The Shawna Forde Trial: Survivor Gina Gonzalez Takes The Stand, And The Jury Hears The 911 Call

The Shawna Forde murder trial got into full swing the past couple of days, with some riveting testimony featuring the sole survivor of Forde's killer Minuteman-gang home invasion, Gina Gonzalez -- some of it on the taped 911 call she made the

The Shawna Forde murder trial got into full swing the past couple of days, with some riveting testimony featuring the sole survivor of Forde's killer Minuteman-gang home invasion, Gina Gonzalez -- some of it on the taped 911 call she made the night her daughter and husband were shot and killed.

The Arizona Star has been covering the trial assiduously, including this stark account of Gonzalez' testimony yesterday:

She testified about people posing as law enforcement officers coming into her home and shooting and killing her husband, Raul "Junior" Flores, shooting and wounding her, then turning the gun on their 9-year old daughter Brisenia.

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"He's all out of bullets by then because he's used them on me and Junior. So he stands there and he loads the gun right in front of her (Brisenia)," Gonzalez says.

Prosecutor Kellie Johnson asks, "And is this something you can see happening?"

Gonzalez answers, "I can hear it happening. I can hear her telling him to 'please don't shoot me.'"

The child is shot and killed.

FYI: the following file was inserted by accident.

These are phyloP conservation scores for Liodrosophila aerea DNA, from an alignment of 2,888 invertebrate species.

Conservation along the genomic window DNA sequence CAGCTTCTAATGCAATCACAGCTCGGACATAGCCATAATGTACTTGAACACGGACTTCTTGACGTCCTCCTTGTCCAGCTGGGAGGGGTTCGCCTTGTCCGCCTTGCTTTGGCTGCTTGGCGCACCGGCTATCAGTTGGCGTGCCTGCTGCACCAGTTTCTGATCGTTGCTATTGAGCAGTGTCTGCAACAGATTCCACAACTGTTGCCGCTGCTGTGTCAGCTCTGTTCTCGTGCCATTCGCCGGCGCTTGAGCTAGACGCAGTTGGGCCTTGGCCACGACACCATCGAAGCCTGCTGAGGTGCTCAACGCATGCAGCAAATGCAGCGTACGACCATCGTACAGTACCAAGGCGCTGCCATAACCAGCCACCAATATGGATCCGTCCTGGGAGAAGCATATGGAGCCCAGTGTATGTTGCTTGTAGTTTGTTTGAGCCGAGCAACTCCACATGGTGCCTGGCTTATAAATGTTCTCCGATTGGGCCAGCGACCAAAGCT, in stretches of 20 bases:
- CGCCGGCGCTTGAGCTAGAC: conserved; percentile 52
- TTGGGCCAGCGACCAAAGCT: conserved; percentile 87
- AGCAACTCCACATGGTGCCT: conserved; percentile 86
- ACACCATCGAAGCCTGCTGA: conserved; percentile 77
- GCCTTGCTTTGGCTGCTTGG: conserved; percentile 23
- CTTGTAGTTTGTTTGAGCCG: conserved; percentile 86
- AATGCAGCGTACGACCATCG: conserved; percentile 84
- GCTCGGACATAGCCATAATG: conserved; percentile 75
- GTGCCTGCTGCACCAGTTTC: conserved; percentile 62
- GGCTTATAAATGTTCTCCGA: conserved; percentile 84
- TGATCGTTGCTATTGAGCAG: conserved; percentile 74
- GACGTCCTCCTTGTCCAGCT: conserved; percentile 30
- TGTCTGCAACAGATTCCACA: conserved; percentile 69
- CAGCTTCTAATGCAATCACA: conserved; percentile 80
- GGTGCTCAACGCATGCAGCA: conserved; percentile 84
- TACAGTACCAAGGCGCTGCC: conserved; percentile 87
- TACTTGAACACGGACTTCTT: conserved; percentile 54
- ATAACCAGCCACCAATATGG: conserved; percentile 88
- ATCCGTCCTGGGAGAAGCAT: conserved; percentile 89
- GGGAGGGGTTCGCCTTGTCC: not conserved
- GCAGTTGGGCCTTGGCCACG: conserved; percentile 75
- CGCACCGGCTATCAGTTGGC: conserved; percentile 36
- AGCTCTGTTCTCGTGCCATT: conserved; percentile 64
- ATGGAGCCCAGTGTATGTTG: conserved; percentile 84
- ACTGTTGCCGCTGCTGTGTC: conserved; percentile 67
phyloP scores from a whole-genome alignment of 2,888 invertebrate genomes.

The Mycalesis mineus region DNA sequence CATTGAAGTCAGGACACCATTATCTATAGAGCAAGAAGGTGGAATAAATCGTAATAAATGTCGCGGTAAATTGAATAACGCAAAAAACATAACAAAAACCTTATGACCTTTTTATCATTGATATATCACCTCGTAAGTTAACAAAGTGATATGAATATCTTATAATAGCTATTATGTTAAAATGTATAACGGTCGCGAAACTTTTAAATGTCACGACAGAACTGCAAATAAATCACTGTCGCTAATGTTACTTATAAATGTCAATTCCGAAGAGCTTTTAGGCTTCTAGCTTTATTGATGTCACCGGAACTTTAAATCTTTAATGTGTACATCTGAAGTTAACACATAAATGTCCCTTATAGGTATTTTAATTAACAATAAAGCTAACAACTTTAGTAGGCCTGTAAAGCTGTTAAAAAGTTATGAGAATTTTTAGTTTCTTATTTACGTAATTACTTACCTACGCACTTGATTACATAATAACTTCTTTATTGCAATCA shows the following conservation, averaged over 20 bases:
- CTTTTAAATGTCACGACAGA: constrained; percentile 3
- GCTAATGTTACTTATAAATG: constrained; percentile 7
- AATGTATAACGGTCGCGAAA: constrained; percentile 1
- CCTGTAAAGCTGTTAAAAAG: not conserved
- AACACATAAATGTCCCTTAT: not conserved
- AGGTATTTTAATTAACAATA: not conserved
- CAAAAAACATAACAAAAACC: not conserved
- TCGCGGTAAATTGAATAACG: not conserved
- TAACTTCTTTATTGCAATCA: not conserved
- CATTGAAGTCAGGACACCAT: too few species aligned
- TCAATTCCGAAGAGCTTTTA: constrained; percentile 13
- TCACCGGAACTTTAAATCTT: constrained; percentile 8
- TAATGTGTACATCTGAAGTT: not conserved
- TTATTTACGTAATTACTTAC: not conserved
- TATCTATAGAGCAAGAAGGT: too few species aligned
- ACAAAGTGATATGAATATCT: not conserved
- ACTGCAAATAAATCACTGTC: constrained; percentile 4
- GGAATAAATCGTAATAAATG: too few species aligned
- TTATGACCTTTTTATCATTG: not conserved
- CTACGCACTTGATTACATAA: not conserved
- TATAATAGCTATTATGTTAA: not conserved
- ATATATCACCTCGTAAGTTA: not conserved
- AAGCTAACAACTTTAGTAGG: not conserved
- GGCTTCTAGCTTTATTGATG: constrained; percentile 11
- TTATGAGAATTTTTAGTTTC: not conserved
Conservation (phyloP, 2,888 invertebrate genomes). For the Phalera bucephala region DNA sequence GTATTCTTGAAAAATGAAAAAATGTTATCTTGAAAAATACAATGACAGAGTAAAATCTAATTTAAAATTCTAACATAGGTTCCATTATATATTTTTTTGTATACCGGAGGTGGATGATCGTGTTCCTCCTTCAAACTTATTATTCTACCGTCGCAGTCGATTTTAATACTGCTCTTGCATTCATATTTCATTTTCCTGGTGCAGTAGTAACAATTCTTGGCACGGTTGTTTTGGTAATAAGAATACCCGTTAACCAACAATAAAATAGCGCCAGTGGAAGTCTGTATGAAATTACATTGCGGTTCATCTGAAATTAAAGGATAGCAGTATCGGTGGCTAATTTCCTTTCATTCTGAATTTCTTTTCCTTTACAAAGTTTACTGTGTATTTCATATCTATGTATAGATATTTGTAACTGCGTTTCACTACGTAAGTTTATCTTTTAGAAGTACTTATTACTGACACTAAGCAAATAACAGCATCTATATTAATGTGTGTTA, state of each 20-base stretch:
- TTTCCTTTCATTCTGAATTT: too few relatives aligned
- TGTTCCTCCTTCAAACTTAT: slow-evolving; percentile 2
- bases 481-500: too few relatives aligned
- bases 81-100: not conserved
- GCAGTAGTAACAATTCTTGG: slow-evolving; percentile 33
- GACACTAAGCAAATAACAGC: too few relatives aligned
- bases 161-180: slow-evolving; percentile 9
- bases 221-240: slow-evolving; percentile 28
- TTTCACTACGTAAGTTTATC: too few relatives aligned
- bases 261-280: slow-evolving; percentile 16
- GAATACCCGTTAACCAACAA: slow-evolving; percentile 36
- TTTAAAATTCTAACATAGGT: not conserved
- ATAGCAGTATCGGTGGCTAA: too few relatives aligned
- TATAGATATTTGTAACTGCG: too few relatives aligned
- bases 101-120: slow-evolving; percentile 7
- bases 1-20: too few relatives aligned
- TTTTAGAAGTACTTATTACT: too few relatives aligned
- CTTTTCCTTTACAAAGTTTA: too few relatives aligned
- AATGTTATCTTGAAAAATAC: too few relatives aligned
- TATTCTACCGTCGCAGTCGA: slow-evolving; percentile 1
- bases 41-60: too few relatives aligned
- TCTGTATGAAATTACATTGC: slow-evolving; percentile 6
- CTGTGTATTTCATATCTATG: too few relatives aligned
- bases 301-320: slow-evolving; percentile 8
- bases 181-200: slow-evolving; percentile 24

The jury also heard the now-famous 911 call Gonzalez made before the killers came back and she opened fire on them:

The Star has the report from the courtroom of the 911 dispatcher's testimony:

Remsburg was called to the stand to lay the foundation for the dramatic and seemingly-never-ending call placed shortly after 1 a.m. May 30.

"Somebody just came in and shot my husband and daughter," Gonzalez tells Remsburg.

As she pleads for help and starts to tell Remsburg details of what has happened, she suddenly starts yelling.

"They're coming back! They're coming back in!"

At least five gunshots are heard before Gonzalez yells out "Get the (expletive) out of here!" and more gunshots ring out. (She later asks if her shooting at the gunman will be "held against her" and Remsburg laughs and tells her it was clearly self-defense.)

When she gets back to the phone, Gonzalez again pleads for Remsburg to hurry.

"They shot my husband and they shot my daughter and they shot me. Oh my God, I can't believe this is happening."

There are also, as always, some telling details in the less-spectacular testimony and evidence presented in the court, particularly Gonzalez' encounter with a teal van beforehand:

The day before the slayings, Gonzalez said she and Brisenia were out in their yard looking for some missing car keys when a teal minivan drove by very slowly.

The woman inside reluctantly waved at her when she waved at the van, Gonzalez said.

She'd never seen the van before and she knows just about everyone in town from working at The Mercantile, Gonzalez said.

The incident was so odd, she mentioned it to detectives and they later found the van at suspect Albert Gaxiola's house, with Jason Bush's blood in it.

And then there's the jewelry belonging to Gonzalez that turned up in Forde's possession:

The jewelry stolen from her home that night (and later found in Forde's possession) was stuff she rarely wore: a belt buckle she'd had since she was 17, her wedding ring, earrings belonging to her late mother-in-law, etc.

The belt buckle had a "G" on it for her name and she was able to show detectives she had a bracelet matching one of the necklaces that was recovered.

Be sure to read Will Bunch's excellent take on the story.

The L.A. Times report is here.

Our ongoing coverage of the Forde case is here.

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